To label lawyers a relatively unflappable lot doesn't require a leap of faith. Good lawyers and judges don't scare easy, which made the Massachusetts Bar Association 2002 Annual Conference's Bench/Bar Forum on the civil liberties implications of the 2001 USA Patriot Act all the more riveting. The tone wasn't just cautionary. It bordered upon alarm.
"This is a story that, depending upon how our government and we as lawyers and we as a bar association respond, will write its own ending," said ACLU staff attorney William C. Newman. "I think (recent opinions and statutory law) have disturbing implications."
Five panelists, along with moderator and U.S. District Court Judge Patti B. Saris, tackled the constitutional questions and overarching legal issues resulting from Sept. 11. Of particular concern was the ratification of the USA Patriot Act last Oct. 24.
Speaking on immigration rights, Boston College Law School professor Daniel Kanstroom was eloquent and informative. He opened by referencing 19th century political philosopher Alexis de Tocquville's insightful observation that "Every [American] political question in this country eventually becomes a legal one." He went on to make a far more sobering point about the Patriot Act's broad implications for immigration law and immigrant rights.
"The events of 9-11 were like the proverbial 13th ring of the clock, calling into question all of the rings that came before (regarding immigration rights)," said Kanstroom. "We're going to learn a lesson in this era that earlier generations learned: That threats to peace and safety may come from within as well as without. But that the incremental marginalization of a particular social group erodes our best legal traditions and may, in the long run, be a self-made formula for social disaster."
U.S. District Court Judge Nancy Gertner offered a measure of statutory relief by echoing attorney Walter Prince's Friday notation that most of the Act's provisions carry a 2005 sunset clause (requiring a joint resolution of Congress). But Judge Gertner also detailed a number of notable exceptions and fairly pleaded for further debate on the issues surrounding domestic terrorism.
"There is no question that a democratic society has a right to respond to terror and, in certain circumstances, suspend or limit civil liberties," said Judge Gertner. "But the critical question is when, where and for how long?
"The current definition of domestic terrorism under the law is as follows," she continued. "'Activities that involve acts dangerous to human life that are a violation of the criminal laws of the United States or of any state; (Acts) that appear to be intended to intimidate or coerce a civilian population; to influence the policy of a government by mass destruction, assassination, or kidnapping; and occur primarily within the territorial jurisdiction of the United States.' 'Appear to be intended'? What criminal statute has this sort of language? What activity in this country over the past 200 years would fall into this category? The overall pattern (of these statutes) should create among us more debate than we've seen thus far. The issue is what are we fighting and for how long will we fight it."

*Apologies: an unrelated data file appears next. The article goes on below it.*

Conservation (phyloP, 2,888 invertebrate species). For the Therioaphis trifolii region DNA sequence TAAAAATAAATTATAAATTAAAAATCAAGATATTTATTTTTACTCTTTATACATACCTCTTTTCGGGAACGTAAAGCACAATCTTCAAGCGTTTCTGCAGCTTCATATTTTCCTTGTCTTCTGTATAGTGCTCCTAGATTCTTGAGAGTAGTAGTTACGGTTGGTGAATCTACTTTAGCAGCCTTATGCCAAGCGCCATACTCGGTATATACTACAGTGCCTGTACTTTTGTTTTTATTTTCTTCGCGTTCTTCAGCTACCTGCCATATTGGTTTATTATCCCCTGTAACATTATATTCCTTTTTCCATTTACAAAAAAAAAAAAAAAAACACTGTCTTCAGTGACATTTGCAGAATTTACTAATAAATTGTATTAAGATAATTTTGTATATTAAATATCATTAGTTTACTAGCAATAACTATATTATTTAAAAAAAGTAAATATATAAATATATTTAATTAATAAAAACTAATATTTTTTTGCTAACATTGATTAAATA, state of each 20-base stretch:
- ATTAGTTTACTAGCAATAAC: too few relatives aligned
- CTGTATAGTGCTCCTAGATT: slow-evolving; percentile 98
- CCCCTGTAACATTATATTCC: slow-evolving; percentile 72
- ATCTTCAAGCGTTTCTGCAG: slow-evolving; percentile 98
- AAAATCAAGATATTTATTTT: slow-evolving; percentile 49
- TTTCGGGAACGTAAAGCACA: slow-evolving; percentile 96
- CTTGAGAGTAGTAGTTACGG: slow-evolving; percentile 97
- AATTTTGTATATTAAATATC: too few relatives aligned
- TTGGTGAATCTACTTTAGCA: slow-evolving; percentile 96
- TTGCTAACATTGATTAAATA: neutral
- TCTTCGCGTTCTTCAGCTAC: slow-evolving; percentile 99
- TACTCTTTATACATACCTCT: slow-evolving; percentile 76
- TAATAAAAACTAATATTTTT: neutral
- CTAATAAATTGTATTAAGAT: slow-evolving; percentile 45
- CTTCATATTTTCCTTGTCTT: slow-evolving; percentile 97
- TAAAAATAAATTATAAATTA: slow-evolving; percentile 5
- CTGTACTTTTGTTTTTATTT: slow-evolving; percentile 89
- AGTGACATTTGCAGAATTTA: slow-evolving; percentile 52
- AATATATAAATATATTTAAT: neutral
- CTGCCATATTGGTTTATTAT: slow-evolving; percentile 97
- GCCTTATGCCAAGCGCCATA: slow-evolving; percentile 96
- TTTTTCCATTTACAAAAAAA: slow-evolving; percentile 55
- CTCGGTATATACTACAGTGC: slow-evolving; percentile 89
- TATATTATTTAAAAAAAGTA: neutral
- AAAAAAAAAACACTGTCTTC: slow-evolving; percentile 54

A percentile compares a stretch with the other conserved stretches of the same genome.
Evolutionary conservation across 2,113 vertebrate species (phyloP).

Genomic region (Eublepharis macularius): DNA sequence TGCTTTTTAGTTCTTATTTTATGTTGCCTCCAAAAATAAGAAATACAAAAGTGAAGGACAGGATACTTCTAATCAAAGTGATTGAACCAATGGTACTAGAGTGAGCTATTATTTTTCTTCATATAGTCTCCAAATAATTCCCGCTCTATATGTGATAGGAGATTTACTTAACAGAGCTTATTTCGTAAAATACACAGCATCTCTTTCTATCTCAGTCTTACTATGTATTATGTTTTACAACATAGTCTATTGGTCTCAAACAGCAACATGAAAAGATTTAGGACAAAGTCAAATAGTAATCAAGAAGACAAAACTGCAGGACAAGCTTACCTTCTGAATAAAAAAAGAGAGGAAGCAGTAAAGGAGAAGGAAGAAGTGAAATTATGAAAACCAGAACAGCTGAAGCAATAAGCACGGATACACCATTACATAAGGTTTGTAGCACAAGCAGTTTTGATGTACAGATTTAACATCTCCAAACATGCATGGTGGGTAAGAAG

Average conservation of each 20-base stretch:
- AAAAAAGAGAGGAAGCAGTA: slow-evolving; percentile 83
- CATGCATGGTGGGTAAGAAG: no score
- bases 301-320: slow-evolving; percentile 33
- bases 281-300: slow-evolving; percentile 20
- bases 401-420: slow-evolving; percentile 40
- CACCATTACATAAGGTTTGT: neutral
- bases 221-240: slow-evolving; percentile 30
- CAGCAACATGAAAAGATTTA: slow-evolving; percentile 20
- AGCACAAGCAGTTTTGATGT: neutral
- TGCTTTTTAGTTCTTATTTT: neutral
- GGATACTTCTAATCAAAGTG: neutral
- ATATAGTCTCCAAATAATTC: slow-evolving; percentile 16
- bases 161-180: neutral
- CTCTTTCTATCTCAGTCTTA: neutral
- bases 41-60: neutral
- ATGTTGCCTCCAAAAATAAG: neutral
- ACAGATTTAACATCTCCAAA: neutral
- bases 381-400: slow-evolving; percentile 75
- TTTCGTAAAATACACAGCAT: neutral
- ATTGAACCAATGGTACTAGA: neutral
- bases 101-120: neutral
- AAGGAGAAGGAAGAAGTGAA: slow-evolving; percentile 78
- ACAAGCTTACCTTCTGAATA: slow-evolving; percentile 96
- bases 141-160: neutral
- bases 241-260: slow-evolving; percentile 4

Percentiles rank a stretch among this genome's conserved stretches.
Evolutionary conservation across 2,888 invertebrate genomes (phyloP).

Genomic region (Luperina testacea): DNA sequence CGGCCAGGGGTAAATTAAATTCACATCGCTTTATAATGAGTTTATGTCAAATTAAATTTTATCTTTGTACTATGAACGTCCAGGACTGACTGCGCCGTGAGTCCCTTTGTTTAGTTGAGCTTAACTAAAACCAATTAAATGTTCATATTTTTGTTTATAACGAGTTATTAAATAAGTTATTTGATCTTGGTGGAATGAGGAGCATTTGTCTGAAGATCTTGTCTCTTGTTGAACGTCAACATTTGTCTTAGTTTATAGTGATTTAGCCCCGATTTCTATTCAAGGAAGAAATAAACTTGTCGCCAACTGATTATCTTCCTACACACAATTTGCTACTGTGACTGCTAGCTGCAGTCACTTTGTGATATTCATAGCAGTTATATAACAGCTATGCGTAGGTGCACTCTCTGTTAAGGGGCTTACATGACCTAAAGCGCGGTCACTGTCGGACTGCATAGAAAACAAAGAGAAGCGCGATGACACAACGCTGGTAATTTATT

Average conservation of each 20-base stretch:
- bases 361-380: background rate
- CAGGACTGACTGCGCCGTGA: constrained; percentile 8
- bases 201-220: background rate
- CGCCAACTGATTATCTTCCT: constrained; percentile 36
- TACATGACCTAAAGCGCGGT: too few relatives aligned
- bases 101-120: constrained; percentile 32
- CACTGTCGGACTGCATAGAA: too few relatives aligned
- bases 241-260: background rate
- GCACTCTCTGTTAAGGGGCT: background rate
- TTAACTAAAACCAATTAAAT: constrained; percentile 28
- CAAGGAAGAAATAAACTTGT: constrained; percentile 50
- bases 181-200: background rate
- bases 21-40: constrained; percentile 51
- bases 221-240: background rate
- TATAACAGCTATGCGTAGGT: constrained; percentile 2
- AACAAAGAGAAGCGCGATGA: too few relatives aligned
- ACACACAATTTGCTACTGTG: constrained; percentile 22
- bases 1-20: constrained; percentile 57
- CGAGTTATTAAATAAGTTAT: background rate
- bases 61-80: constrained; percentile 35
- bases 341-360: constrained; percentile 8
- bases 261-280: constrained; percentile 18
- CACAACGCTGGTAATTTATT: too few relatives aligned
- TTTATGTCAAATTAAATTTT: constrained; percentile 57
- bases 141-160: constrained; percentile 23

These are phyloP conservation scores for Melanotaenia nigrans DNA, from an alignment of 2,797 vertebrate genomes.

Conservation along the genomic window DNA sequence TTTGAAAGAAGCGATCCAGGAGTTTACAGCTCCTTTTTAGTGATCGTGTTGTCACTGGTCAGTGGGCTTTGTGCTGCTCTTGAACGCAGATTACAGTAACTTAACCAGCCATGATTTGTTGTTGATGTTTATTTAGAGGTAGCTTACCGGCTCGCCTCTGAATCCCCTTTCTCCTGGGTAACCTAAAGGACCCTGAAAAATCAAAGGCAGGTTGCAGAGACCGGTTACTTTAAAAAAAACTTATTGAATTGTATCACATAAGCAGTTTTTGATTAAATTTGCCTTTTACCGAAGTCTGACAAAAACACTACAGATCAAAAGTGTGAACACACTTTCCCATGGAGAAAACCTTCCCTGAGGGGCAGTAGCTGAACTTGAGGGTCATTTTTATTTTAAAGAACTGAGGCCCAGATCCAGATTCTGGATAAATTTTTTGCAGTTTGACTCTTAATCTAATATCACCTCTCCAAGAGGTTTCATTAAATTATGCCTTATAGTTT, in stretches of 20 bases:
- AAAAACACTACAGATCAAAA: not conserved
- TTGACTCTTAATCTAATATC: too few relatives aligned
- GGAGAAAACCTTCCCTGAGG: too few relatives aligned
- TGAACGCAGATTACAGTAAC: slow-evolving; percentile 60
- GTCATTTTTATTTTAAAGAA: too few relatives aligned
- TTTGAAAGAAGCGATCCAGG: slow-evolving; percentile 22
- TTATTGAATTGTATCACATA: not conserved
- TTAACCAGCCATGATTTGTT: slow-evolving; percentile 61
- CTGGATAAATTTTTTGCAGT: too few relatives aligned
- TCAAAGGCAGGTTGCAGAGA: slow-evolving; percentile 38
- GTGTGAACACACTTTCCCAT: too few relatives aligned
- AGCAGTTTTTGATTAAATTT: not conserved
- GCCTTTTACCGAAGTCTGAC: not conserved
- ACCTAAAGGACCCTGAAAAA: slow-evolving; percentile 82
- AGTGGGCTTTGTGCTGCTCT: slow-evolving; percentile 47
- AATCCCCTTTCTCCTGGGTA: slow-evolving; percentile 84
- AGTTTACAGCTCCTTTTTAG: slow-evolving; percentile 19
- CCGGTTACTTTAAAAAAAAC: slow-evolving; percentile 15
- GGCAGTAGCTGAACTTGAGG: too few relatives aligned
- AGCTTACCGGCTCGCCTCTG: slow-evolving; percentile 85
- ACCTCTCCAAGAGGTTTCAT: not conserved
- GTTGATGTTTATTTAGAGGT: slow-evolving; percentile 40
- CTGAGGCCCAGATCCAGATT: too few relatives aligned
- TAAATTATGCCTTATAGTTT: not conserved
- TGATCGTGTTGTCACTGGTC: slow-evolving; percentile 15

Former MBA president and current ABA Terrorism and the Law task-force member Michael Greco followed by outlining new statutory law relating to potential monitoring of attorney-client conversations and the use of military tribunals. Regarding those tribunals, Greco explained that under the terms of the military order signed by President Bush in November, "certain non-citizens in the war against terrorism" are not permitted to seek "any remedy" or "maintain any proceeding" in any U.S. federal or state court, foreign court or international court.
"The effect of the language is to deny detainees and defendants the privilege of the writ of habeas corpus, prolong their detention indefinitely and deny their right to appeal upon conviction," explained Greco. "Military commissions under the order may function without regard to the 'principles of law and the rules of evidence generally recognized in the trial of criminal cases.' The language of the order … embraces serious constitutional and fairness concerns."
Greco went on to note that, since Sept. 11, a large number of foreign nationals have been detained. The Justice Department has confirmed that number is in excess of 1,000, but as recently as Jan. 24, announced it has no intention of releasing further information, citing national security purposes.
"The danger we run at this moment in our nation's history is that in the effort to secure the nation, which must be done, we will do harm to our way of life, our justice system and to our civil liberties in a way that the terrorists themselves could not have predicted they would have succeeded in doing," said Greco. "We cannot, we must not permit our government leaders to trample on the rights of our citizens in the name of protecting national security. Those two goals are not mutually exclusive."
Panelist Donald K. Stern, a former U.S. Attorney, also suggested that the diminution of judicial authority under the USA Patriot Act harbored potential inequities.
"It's not clear the judicial branch will have the ability of oversight, nor is it clear there will be the (necessary) checks and balances within the system," he said.
"The single biggest thing that's disturbed me about this is the willingness in some quarters to silence lawyers on the subject. Over time, good things will erode unless we have those checks and balances and that dialogue."